If you would like to know more about the science of bread making, and a host of excellent bread recipes, then buy this masterly book. It'll tell you all about the gluten free bread recipe.

Yeasted gluten free bread recipe

(in acknowledgement of Bread Matters by Andrew Whitley p 315)

One small loaf.

  1. 1/2 tsp active dry yeast
  2. 1 cup 8fl oz water @ 30*C
  3. 1 1/4cups (140g) cornstarch
  4. 1/3 cup (60g) chestnut flour
  5. 2 TBSP + 2 tsp chickpea flour (garbanzo beans)
  6. 3 TBSP + 1 tsp (30g) tapioca flour
  7. 2 tsp cider vinegar
  8. 1 tsp sea salt
  9. Flax seeds for topping

415F = 210C

Dissolve the yeast in the warm water and mix with all the other ingredients except the flax seeds. The dough should be like a smooth, wet cement. You should be able to pour it.

Grease a small bread pan. Scrape in the dough. It should come no more than half way up the sides.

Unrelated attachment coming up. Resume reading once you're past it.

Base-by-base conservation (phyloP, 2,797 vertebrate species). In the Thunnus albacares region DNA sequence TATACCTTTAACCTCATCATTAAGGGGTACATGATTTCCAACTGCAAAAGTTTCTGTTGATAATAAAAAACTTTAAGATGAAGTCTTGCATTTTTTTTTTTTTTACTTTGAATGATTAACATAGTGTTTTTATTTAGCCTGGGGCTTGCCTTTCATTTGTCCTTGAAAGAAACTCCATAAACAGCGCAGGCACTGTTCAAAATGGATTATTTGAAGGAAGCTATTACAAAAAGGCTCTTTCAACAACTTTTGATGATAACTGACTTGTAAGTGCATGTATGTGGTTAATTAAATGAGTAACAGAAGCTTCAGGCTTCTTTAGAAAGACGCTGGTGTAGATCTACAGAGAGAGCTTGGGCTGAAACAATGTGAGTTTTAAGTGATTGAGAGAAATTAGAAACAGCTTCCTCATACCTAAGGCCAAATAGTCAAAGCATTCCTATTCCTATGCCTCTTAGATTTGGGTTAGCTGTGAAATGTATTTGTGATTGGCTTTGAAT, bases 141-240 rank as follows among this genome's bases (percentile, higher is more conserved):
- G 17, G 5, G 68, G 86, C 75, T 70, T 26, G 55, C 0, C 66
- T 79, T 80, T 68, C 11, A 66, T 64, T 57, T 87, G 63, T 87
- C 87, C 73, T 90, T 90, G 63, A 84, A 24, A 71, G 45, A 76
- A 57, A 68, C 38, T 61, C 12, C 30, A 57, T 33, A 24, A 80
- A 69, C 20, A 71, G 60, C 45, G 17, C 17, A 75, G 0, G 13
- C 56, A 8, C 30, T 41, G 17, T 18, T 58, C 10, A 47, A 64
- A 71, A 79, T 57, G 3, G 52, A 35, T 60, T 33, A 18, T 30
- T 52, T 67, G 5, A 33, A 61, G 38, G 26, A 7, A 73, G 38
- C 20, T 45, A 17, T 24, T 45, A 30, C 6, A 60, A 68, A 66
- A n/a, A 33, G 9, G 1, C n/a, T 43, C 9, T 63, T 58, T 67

Our newsletter is entitled "create a cyan zone" at your home, preserving both yourself and Mother Earth for future generations; and your family too, of course. We promise not to spam you with daily emails promoting various products. You may get an occasional nudge to buy one of my books.

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Cover and proof in a warm place. When it has risen about 50 percent increase in volume, sprinkle the flax seed on top of the dough. Or brush with olive oil.

Bake in a hot 415F, oven for about 30 minutes.The loaf is done when it begins to shrink away from the sides of the pan.